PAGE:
Circle Time with our Toddlers

We have enhanced our circle time activity in our toddler room by creating new ideas to keep the children engaged and to encourage high interaction, enabling us to develop and build on their learning.


Alongside singing and story time we base a ‘what’s in the bag’ activity on their interests and we have recently introduced ‘the talking stick’ and opportunities for the children to take part in ‘show and tell’. These new ideas have resulted in better concentration and attention and we have noted more social interaction between the children as they confidently communicate and listen to one another.

Taking part in Nursery Rhyme week in November allowed our children to look at many aspects of learning, especially communication and language.

“Between the ages of two and three children are learning new words rapidly and they use speaking as a way of sharing their feelings and experiences”

(EYFS 2012).

During circle time our toddlers love to choose which songs we sing, although some children may feel a little shy doing this. To combat this we made some nursery rhyme sticks as prompts for a few songs which gave the children a way of communicating their preferences. As a result we saw a few children gain in confidence and they even chose to stand up in front of all their friends and do the actions.


We also made our own musical instruments with drink bottles that we recycled. This was a really good way of developing the children’s fine motor skills because it encouraged them to use steady hands as they poured rice, salt, marbles and pasta through funnels. They enjoyed watching the materials drop down into the bottles and words such as fast and slow were repeated to describe the speed with which the material went down.



When finished, we experimented with really loud sounds and then explored the word quiet by shaking them quietly. The children gained an understanding of these concepts and we have been using the shakers during circle time, both as instruments and to explore rhythm.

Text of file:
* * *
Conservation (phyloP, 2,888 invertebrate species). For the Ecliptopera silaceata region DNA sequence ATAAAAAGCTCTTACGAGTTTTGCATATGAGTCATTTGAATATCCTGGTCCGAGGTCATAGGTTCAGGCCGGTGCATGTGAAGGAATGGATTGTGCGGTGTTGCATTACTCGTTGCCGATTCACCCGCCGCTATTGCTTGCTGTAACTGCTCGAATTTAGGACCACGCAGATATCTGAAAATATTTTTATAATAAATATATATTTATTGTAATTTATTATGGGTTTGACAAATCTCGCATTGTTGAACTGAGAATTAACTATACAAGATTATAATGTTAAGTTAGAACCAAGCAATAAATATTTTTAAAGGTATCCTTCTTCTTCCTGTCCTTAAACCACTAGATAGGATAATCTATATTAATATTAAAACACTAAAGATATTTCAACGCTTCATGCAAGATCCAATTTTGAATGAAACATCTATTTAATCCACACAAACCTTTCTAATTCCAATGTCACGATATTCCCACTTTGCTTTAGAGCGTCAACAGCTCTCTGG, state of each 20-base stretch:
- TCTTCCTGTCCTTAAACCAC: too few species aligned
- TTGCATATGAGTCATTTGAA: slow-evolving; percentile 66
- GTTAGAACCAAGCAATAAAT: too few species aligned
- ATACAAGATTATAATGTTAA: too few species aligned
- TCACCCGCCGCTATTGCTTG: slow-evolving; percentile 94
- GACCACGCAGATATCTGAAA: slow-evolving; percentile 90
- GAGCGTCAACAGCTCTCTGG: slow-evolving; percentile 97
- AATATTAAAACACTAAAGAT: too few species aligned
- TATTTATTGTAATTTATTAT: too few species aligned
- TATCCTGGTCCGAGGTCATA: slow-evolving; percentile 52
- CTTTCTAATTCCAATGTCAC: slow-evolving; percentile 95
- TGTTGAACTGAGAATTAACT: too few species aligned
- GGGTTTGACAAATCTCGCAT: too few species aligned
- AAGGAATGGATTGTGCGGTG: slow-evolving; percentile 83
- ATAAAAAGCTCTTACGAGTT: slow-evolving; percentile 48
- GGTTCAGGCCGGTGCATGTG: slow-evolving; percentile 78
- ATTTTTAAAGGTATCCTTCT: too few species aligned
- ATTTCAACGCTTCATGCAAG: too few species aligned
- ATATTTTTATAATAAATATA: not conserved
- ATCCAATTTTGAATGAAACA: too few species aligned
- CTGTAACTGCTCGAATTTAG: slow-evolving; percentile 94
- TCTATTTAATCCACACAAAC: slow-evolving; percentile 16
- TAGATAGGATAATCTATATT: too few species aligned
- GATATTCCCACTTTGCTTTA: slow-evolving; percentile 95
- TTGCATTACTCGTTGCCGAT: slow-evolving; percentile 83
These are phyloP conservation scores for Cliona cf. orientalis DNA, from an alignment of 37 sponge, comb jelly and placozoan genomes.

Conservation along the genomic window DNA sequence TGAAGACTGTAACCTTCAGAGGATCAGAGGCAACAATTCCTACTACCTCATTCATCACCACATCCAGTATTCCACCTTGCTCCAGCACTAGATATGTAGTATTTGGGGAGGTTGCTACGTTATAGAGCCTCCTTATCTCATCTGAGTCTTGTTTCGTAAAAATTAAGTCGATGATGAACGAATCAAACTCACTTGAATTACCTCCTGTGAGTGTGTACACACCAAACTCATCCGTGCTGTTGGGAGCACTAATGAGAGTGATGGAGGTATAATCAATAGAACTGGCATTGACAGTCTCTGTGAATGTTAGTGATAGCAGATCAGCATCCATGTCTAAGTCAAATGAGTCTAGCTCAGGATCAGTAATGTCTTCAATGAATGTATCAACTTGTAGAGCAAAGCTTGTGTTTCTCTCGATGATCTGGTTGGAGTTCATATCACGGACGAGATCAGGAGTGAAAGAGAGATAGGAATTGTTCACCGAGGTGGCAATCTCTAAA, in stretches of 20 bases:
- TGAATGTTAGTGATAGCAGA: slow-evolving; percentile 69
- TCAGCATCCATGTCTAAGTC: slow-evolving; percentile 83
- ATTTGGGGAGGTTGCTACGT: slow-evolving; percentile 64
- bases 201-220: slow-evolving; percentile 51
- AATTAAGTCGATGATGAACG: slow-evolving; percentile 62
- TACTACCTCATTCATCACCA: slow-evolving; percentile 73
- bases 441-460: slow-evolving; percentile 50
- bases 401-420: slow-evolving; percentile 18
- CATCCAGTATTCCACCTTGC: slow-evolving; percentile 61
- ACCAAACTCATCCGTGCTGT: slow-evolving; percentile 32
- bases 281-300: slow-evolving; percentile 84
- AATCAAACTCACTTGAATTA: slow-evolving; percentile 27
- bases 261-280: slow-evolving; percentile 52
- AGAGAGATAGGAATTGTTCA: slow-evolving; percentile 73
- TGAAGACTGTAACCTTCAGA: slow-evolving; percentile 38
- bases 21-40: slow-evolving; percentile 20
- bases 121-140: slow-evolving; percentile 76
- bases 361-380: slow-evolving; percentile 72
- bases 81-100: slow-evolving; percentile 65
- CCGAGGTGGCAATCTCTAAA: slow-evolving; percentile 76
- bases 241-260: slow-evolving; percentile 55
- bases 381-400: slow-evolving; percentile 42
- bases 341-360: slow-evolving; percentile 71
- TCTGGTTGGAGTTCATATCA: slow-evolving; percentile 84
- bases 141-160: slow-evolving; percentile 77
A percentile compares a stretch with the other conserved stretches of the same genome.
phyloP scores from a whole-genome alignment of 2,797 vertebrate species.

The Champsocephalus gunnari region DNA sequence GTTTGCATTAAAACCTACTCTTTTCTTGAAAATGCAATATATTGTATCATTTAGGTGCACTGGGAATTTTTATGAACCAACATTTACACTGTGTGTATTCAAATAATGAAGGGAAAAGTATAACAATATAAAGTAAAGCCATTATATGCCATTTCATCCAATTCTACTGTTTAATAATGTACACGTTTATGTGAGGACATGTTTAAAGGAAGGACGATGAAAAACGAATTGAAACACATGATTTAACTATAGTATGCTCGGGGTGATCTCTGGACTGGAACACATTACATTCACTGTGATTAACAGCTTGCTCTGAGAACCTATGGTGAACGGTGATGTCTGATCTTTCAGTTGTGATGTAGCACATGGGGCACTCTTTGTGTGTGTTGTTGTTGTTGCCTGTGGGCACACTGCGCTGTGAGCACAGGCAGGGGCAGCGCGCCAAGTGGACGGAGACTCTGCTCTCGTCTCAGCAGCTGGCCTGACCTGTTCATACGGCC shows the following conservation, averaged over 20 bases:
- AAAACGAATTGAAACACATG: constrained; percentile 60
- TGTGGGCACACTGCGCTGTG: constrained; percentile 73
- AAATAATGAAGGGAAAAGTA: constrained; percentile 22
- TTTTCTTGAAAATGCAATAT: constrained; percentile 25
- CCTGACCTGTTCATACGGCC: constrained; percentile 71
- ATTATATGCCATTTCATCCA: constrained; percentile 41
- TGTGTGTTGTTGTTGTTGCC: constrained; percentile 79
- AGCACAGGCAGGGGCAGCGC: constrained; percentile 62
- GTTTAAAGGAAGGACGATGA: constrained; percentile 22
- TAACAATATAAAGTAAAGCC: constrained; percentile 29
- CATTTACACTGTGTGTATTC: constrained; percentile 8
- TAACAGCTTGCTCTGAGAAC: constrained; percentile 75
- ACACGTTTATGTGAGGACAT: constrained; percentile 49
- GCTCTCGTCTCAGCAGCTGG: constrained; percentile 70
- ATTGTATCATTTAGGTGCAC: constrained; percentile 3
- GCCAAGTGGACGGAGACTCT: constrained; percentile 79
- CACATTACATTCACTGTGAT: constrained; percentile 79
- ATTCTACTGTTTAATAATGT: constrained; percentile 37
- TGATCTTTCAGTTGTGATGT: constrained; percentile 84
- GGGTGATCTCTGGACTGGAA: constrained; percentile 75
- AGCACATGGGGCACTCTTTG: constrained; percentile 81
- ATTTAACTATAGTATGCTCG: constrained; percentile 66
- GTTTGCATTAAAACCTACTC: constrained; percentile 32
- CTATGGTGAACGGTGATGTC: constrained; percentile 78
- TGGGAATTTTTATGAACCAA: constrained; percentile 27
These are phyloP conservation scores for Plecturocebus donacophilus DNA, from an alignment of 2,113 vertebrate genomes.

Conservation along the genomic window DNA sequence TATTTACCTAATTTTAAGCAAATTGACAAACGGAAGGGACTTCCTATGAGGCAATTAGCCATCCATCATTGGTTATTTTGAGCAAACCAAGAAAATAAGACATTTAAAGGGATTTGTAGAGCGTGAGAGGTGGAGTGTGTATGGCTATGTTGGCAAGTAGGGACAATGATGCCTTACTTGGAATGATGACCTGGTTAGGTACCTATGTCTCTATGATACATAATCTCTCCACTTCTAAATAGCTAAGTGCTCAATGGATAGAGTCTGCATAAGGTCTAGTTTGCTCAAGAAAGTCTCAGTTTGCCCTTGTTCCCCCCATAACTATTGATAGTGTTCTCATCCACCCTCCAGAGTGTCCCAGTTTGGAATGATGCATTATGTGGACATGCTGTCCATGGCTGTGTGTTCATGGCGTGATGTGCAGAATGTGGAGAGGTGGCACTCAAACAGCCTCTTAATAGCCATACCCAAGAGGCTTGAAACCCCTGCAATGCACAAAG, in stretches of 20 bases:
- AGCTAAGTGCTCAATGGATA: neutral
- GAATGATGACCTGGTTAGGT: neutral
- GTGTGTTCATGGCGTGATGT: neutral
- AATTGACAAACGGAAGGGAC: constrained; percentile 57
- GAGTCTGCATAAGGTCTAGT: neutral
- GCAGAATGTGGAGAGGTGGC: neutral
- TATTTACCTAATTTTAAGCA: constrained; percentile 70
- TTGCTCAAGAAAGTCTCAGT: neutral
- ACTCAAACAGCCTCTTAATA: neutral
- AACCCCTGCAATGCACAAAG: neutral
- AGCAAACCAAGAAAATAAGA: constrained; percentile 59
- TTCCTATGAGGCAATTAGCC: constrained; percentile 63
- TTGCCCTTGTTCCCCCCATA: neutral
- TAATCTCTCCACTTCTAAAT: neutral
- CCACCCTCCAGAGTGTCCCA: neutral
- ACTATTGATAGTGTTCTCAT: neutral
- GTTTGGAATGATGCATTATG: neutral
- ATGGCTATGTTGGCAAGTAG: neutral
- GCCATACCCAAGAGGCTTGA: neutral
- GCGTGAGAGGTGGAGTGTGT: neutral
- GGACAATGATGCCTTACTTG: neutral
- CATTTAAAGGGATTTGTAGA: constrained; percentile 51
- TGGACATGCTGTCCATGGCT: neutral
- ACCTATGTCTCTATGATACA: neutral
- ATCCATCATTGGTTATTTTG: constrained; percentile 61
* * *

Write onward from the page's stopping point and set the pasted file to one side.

Using songs and favourite stories that we know the words to, we tap the instruments to each syllable. Building on literacy skills, this is helping to recognise rhyme and alliteration. As the children have taken an interest in this we repeated the activity but instead tapped the syllables of the children’s names. Our new instruments are now in our music basket on the story carpet and throughout the day the children enjoy experimenting freely with the noises they make.

The ‘talking stick’ is a tool we created to encourage toddlers to share what they have been up to over the weekend, how they travelled to nursery and any other thoughts they may have. Whilst promoting their confidence in speaking, the children receive lots of praise for using it and at the same time practice their listening skills as they pay attention to what their peers share with them. The children are often excited to talk to all of their friends and wait patiently listening until it is their turn. This has promoted positive relationships within the room and has helped to develop social interaction skills.

We are inviting children to bring with them an item from home that is important to them, to share with their friends as part of ‘show and tell’. This will boost their self-esteem as they stand in front of their friends and proudly show and talk about their favourite object.


The children are asked questions to encourage them to use descriptive words, full sentences and to communicate through words. Like the ‘talking stick’, other children who are listening are learning to be patient and take turns and give praise to their friends for sharing their thoughts with them, promoting good team work.

During our ‘ what’s in the bag’ activity we fill a bag up with different items that our children enjoy and at circle time we describe them so the children can guess what they are. One of our current interests within the room is animals so we have recently added lots of different animals to our bag.

This has provided us with the opportunity to explore sounds as we make the noise of each animal and it has also allowed us to talk about numbers as we look at how many legs the animal may or may not have. ‘What’s in the bag’ broadens the children’s understanding of items and encourages them to think of their uses. It’s a brilliant tool for developing communication and language skills and it also helps to further extend their understanding of the world.

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